Aperitif wine. As the room last week enjoyed the range of aperitif wines on offer the Winemaster of the day, Chilly Hargraves, gave us Three choices. They were the St Huberts Chardonnay 2013, Tyrrells Belford Semillon 2014 and the Brokenwood Semillon 2014. The two Semillons were both drinking remarkably well at such a tender age for Hunters with developed fruit but still good acid. The Chardonnay was a little flabby but was hanging in there.
Main Course. Merv delivered on his promise to cook a Mauritius curry. The chicken and prawn curry was served with rice and a slightly pickled salad of onion, garlic, beans, cabbage and some mustard seeds. The curry was wonderful, turmeric based, with a light to medium heat with delightful spiciness. Some would have preferred a bit more heat but given the challenges of matching wine with such food to suit the varied palates, that may have exacerbated the problem and ruined the spice for those who wanted spice without own undue heat.
To top off the main Merv had cooked large poppadums which were perfectly cooked, sometimes no easy thing.
- Pressing Matters R9 Riesling (Tasmania) 2015 (screwcap, 11.9%)
- Seppelts Jaluka Chardonnay (screwcap, 12.5%)
- Kalleske Pirathon Shiraz 2009 (screwcap, 14.5%)
- Charles Melton Grains of Paradise Shiraz 2009 (screwcap, 14%)
Once again, the slight off-dry characteristic of the Tasmanian Riesling attracted adverse comment, although a number thought it went very well with the spice in the curry. The Seppelts Chardonnay accompanying the Riesling with the curry was selected by Chilly because of its prominent acid and the wine had not undergone malolactic fermentation. It a had enough acid and fruit to work well with the curry.
The cheese wines were two 2009 Barossa Shiraz. There were no surprises with these wines with the Pirathon being the lighter (relative) of the two with a nice touch of spice presumably from good handling. The Charles Melton whilst not huge was a little over extracted and over oaked with a furry finish.
Cheese and coffee. Our Cheesemaster, James Healey, took us to France today for our cow’s milk Cantel Entre Deux. Whilst the term entre-deux means between two and six months of age, James suggested it may have been older. Whatever, it was still moist with a semi-hard texture and a milder flavour with buttery overtones. A wonderful cheese for any event.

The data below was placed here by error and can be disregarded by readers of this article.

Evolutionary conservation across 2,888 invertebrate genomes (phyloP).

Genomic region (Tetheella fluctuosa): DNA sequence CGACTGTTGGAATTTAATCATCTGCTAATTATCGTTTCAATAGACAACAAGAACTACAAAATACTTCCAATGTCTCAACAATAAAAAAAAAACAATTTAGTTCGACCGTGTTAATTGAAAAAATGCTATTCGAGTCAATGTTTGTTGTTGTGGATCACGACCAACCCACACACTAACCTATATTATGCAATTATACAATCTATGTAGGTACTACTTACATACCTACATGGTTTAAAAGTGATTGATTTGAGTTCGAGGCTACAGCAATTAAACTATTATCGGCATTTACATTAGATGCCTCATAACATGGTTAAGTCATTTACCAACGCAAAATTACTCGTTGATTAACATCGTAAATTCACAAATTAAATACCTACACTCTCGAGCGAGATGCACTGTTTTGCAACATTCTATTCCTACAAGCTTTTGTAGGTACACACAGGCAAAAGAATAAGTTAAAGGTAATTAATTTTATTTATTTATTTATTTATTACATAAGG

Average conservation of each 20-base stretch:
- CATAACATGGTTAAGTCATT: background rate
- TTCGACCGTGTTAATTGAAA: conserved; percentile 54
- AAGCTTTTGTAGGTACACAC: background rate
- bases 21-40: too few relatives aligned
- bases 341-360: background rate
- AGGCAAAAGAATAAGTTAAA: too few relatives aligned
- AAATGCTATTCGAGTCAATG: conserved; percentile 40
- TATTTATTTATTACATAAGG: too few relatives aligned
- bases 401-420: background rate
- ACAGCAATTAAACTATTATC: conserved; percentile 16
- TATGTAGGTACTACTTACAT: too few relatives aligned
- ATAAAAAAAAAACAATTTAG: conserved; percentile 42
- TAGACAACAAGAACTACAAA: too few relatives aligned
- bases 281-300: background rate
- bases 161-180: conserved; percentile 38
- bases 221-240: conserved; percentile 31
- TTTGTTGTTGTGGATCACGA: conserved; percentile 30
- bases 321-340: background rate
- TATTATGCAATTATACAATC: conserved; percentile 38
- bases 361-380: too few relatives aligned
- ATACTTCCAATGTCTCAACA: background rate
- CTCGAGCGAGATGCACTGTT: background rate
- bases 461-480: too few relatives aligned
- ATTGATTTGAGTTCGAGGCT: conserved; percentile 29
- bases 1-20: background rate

The cheese was served with a salad of rocket, walnut and pear.
Spencer Ferrier spoke to the coffee today which was a blend and he expressed some disappointment as it was stronger than planned with a finish that was a little bitter and tarry. For some of us it was certainly stronger but that is sometimes no bad thing.
For the second time in a year or so all the wines served today were under screwcap. This was a reflection of the fact that we had an all Australian cast today, but it is something that is a positive trend given the weekly issues that occur with cork.
The President presented Merv Peacock with his Society apron and we look forward to seeing him back in the kitchen in the future.
28 August Wine Lunch - CoTD James Hill
And so, the end of another month of 2018 and of course we enjoyed our special members only wine lunch. In the kitchen yet again was prolific chef of the day, James Hill. As I and others have done, who have cooked at wine lunches, you tend to chill a bit about the food as the focus is on the wine. Not James, not with this lunch he didn’t! James was assisted by Gary Linnane and James Healey.
Canapés. The team provided two canapés for us today. The first was an organic duck liver parfait on Iggy’s bread (naturally) with a cornichon perched on the top. Iggy’s bread by itself is a joy to behold but the duck liver parfait was sublime. Next, served on spoons, were freshly fried sardines with a crumbly mixture of rye, fennel, capers, dill and spring onion. Both the sardines and the base were tasty in their own right.
Aperitif wine. It was a Riesling start to the lunch. There were two of them. The Alsace Hugel 2013 and a Tunkalilla 2008 from Willamette Valley in Oregon. The latter vineyard is owned by well-known Australian winemaker Brian Croser which he planted in 2005 with 2008 being the first vintage.
As an observation, it must be said that our members have very Australian palates when it comes to Rieslings when a slightly off-dry style was served. The scrunched-up faces are a sight to observe. The Hugel at only about 4 g/L was certainly not off-dry but had a fruit characteristic that many Australians find challenging. The American wine at about 9 g/L was on the edge of becoming technically off-dry and was not popular. That is a shame because the fruit was excellent, and I thought a great match to the canapés. Both wines were under cork and despite excellent cellaring the cork seal on both bottles led to issues.
Australian Rieslings such as Eden, Clare et cetera still reign supreme with our target audience. Just as well we have plenty!
Main Course. James opted for chicken today with thigh stuffed with Tuscan sausage, wrapped in prosciutto and cooked in red wine jus. This was served with sugar snaps, baked baby potatoes and zucchini flowers which had been stuffed with ricotta, spinach and parmesan. The picture above saves me from more words. Very flavoursome with the jus topping off a great dish. The sugar snaps had been softened somewhat by the wonderful jus, but such is life.
- Lignier Gevrey Chambertin 2011
- By Farr Sangreal Pinot 2010